By Wezi Tjaronda
The Ministry of Trade and Industry will through its South African counterpart call for a meeting with South African retail shops doing business in Namibia to encourage them to stock more Namibian made products.
The ministry’s efforts which started last year have so far been limited to local shops with national accounts, namely Pick ‘n Pay, Woermann Brock, Shoprite Group and Spar.
Some of the South African shops trading in Namibia include Pep Stores, Snip, Game, Mr Price Home, Jet Stores, Game and Edgars.
The Ministry and Team Namibia last year embarked on the Buy Made in Namibia Campaign after receiving complaints from local manufacturers about unfair sourcing practices by the said shops.
The Naturally Namibia Logo has been promoted since 2004 after it was endorsed by the Cabinet.
Team Namibia’s Zita Tobin yesterday told New Era that the two institutions have applied a lot of pressure to assist Namibian products gain shelf space in retail outlets.
“We have wonderful Namibian products across all sectors that would be able to benefit from this,” she said. The locally produced goods include candles, cosmetics and beauty products, leather products, pasta, paints, sanitary products, textiles, furniture/ornaments, detergents and medicines.
She said Namibia’s beef was highly competitive globally and so was its beer, dairy products, plastic products, grapes, oysters, fish, salt and others.
“We are confident that Namibia can and does already produce quality products and services which can compete with South African or any other products for that matter,” said Tobin.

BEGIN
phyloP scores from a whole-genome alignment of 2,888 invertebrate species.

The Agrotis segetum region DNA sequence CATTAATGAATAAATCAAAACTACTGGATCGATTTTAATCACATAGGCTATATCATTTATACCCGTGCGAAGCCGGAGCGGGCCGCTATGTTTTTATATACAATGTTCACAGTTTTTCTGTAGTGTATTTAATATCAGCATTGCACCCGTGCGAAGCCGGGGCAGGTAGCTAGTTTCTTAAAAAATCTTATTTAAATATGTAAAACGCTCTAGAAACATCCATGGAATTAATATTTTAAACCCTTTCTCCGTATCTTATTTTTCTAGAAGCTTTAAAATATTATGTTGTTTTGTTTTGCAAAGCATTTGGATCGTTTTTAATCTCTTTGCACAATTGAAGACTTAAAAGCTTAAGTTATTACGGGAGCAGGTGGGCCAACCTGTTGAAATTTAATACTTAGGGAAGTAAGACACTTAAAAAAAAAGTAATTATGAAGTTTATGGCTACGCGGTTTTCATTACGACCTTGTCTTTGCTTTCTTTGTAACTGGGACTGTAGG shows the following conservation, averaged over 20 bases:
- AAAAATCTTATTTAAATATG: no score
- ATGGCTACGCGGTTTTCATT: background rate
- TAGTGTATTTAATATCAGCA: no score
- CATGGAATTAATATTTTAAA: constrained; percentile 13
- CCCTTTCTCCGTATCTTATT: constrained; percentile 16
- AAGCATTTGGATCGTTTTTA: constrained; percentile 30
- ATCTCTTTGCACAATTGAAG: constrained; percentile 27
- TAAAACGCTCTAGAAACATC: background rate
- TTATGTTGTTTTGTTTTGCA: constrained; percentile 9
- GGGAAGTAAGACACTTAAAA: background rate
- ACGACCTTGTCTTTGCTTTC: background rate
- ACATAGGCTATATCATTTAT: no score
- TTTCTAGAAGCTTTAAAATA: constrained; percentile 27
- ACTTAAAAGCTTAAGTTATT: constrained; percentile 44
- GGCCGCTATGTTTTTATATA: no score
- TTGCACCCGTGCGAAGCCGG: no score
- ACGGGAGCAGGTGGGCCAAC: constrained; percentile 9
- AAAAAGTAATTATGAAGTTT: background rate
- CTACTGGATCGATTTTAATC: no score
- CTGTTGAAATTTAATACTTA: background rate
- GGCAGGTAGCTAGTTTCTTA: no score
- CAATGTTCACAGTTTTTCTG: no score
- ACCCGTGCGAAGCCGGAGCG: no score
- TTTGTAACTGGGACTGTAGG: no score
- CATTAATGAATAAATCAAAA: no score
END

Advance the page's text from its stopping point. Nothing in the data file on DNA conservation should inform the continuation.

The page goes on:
Since January this year, 11 new members have joined Team Namibia, of which nine are selling products and the remaining two are from the service industry.
Yet only three of the nine are currently listed at the national accounts including Agra, while the other seven have alternative routes (smaller grocers and other shops), or own their own shops to be able to sell directly to Namibian consumers.
“If there is something that Namibia can be proud of, it is the quality of its products although we only have a few compared to other countries such as South Africa,” she added.
While the Government is doing its part, Tobin said it was incumbent upon consumers to actively make the right choice to buy Namibian when the price and quality is on par with South African brands that compete on the market.
“We all need to apply pressure by asking these shops for Namibian products, it is our responsibility to demand that Namibian products are on the shelf.
“Why buy imported water, when we manufacture our own water? Why buy imported pasta when we manufacture our own pasta locally?” she wondered.
While South African products were on demand, Tobin said Namibians needed to become loyal consumers of Namibian brands.